At the start of a term, e.g., each month, a prompt contract may be used for index returns calculations. During a roll period, the prompt contract and the prompt+1 contract are used to price the index. After the roll has been completed, what was initially the prompt+1 contract at the start of the month becomes the prompt contract for the remainder of the month (until the start of the next roll period) and is used to price the commodity.
For commodities that are scheduled to roll forward in a given index period, such as a month, step 415. A roll period may commence in advance of the end of the roll period, e.g., on the fifth business day of the month in which the contract is to expire, with 20% (or other portion) of the underlying contracts rolled at the end of each day from the prompt to the prompt+1. Returns during the roll period may be calculated according to the following illustrative example, also shown in chart 400 of
On the fifth index business day of each month (see time column 480), commodity returns will reflect 100% of the price movements of the prompt contract. At the end of the fifth business day, 20% of the prompt contract will be rolled to the prompt+1. (See basket composition column 485.) Thus, when a portion of a prompt contract is rolled, a corresponding portion of a prompt+1 contract is purchased.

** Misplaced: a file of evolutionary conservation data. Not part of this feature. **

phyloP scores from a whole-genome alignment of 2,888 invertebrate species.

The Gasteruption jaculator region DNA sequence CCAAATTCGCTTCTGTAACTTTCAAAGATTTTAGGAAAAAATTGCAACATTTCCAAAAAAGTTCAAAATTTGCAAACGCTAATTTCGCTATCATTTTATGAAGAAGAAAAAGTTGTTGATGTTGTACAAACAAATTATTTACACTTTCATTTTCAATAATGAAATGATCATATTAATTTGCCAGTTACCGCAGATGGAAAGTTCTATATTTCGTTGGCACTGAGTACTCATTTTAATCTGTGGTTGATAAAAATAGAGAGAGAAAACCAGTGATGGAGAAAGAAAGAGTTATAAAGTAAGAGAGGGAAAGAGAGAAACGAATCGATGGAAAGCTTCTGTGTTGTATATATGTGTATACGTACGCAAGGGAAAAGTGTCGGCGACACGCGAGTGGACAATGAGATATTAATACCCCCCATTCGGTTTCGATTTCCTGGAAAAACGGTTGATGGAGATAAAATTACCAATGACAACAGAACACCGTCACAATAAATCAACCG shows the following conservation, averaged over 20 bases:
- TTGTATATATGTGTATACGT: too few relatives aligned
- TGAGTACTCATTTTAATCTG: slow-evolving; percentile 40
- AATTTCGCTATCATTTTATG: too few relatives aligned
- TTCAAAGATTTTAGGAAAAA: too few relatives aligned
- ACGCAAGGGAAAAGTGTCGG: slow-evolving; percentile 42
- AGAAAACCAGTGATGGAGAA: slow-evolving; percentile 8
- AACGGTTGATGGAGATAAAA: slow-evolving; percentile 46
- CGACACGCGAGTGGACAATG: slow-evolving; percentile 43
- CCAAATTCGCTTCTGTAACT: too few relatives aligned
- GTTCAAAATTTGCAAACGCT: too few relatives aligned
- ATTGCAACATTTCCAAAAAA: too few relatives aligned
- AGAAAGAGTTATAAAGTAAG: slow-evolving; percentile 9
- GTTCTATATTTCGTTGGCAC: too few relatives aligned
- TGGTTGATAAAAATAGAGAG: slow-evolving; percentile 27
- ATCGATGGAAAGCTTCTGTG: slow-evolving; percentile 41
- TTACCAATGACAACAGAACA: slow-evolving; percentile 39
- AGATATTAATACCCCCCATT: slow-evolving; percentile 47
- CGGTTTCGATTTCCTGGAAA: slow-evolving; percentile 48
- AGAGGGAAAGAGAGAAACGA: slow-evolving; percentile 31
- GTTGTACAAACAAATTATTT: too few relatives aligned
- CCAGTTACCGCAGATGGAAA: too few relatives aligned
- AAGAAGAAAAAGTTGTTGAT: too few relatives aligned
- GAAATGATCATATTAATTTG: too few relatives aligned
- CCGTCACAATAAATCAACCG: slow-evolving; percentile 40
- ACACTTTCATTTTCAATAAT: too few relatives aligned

At the beginning of the sixth business day, commodity returns will reflect a contract basket containing 80% of the prompt contract at the start of the day and 20% of the prompt+1. Excess returns will be calculated on this basket. At the end of the day an additional 20% is rolled.
On the seventh business day, the basket will consist of 60% prompt/40% prompt+1. At the eighth business day, the basket will consist of 40% prompt/60% prompt+1. At the ninth business day, the basket will consist of 20% prompt/80% prompt+1. At the end of the ninth business day, the prompt contract will have been fully rolled into the prompt+1, which then becomes the new prompt until the next roll period. Returns on the tenth business day will comprise 100% of the new prompt contract that has just been full rolled into. It is understood that this example is illustrative and may also be completed using different percentages of the contract at different times. In this example, each portion of a prompt contract that is rolled is replaced in the basket by a corresponding portion of prompt+1 contract. The corresponding portion is substantially similar to the portion rolled in the prompt contract. However, in certain instances, dissimilar portions may also be used for the prompt+1 contract.